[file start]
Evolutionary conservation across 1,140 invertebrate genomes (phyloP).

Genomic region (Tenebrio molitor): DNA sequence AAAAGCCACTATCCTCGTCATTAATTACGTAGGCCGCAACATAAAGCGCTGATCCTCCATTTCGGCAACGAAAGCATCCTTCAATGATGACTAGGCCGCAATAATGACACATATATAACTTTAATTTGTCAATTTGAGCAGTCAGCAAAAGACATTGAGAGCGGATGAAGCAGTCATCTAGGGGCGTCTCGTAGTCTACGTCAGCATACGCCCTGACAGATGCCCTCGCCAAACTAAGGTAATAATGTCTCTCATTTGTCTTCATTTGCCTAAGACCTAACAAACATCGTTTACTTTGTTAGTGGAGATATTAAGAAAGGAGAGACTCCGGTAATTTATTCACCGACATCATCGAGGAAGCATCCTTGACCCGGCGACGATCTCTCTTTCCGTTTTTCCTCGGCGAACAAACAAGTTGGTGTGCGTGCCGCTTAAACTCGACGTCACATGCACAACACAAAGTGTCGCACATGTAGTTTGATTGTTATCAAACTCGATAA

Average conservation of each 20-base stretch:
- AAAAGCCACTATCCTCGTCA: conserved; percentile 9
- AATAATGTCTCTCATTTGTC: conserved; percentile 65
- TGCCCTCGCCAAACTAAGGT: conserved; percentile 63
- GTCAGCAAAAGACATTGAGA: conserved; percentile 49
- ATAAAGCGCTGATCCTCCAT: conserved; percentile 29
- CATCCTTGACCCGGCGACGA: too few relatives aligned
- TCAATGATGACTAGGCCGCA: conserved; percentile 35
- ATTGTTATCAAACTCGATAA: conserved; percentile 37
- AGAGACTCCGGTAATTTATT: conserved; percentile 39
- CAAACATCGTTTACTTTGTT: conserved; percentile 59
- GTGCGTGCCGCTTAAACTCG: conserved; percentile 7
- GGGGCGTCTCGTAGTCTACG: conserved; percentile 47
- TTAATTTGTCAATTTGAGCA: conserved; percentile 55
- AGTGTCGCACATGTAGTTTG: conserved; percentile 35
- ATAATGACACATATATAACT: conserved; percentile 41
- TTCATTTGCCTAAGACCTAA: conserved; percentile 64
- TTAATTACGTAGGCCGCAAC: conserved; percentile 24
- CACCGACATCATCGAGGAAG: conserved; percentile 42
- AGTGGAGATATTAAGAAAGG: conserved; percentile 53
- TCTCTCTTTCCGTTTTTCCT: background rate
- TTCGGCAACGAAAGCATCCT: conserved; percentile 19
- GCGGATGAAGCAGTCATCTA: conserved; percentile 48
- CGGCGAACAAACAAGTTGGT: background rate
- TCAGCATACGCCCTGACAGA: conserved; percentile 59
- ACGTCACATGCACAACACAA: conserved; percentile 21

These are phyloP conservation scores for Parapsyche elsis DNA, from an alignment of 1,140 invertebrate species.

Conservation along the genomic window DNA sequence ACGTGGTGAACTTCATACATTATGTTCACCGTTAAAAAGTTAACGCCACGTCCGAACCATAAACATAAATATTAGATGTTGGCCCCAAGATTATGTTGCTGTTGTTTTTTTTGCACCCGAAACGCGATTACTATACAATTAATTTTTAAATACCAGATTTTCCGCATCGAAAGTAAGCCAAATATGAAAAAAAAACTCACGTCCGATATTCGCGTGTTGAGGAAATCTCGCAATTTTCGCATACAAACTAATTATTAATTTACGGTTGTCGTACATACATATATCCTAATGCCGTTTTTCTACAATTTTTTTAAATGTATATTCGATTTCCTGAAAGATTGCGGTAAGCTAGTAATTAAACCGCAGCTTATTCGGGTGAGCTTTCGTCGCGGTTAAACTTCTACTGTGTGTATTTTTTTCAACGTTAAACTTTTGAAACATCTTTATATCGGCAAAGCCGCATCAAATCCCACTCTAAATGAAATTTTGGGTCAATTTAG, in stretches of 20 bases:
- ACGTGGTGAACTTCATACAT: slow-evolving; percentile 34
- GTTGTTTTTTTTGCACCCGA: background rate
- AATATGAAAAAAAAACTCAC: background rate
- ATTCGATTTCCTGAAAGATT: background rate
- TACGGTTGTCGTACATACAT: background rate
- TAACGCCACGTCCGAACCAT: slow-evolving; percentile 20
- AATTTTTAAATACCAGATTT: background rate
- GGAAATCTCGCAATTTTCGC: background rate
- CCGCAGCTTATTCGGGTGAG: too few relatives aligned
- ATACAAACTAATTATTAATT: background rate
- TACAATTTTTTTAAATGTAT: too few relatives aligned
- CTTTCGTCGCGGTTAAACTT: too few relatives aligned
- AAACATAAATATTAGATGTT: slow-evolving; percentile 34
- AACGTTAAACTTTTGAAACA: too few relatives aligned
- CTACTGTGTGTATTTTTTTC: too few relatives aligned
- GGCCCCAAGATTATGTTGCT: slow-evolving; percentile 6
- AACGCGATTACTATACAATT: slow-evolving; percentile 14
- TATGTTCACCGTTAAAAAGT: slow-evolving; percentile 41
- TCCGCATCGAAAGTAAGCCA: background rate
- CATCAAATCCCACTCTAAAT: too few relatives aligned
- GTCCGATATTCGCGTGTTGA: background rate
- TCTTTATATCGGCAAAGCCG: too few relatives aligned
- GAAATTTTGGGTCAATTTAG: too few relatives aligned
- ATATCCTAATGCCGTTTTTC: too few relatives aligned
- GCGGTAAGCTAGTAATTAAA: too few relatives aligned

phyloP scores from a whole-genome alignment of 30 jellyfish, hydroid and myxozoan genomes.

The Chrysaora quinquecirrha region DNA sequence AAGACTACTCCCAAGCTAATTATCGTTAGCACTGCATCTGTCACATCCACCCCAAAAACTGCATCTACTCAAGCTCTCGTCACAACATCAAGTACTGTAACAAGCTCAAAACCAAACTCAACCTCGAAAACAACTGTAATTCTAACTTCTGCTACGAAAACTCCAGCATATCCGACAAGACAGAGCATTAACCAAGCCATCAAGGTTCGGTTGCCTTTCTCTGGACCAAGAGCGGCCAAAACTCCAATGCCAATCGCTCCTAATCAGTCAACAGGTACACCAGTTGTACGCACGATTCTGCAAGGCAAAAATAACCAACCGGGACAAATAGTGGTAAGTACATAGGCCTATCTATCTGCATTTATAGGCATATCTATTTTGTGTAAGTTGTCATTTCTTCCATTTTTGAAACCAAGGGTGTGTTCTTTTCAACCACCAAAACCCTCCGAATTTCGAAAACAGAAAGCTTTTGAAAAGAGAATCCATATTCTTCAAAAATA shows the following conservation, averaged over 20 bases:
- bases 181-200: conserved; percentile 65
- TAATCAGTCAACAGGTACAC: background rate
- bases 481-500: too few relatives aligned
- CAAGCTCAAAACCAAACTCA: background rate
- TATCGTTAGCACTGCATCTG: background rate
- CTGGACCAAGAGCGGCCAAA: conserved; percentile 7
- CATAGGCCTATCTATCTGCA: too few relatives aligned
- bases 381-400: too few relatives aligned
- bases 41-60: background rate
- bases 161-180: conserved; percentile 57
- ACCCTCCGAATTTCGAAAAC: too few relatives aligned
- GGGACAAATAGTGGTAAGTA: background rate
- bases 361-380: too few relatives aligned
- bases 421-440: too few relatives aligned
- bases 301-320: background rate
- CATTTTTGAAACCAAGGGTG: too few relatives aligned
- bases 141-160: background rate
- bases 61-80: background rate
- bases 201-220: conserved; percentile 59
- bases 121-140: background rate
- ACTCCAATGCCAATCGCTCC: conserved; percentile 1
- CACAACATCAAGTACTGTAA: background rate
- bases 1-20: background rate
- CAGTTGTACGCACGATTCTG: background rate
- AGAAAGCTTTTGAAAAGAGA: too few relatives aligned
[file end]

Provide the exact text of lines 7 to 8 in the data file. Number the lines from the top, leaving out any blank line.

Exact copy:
- GTCAGCAAAAGACATTGAGA: conserved; percentile 49
- ATAAAGCGCTGATCCTCCAT: conserved; percentile 29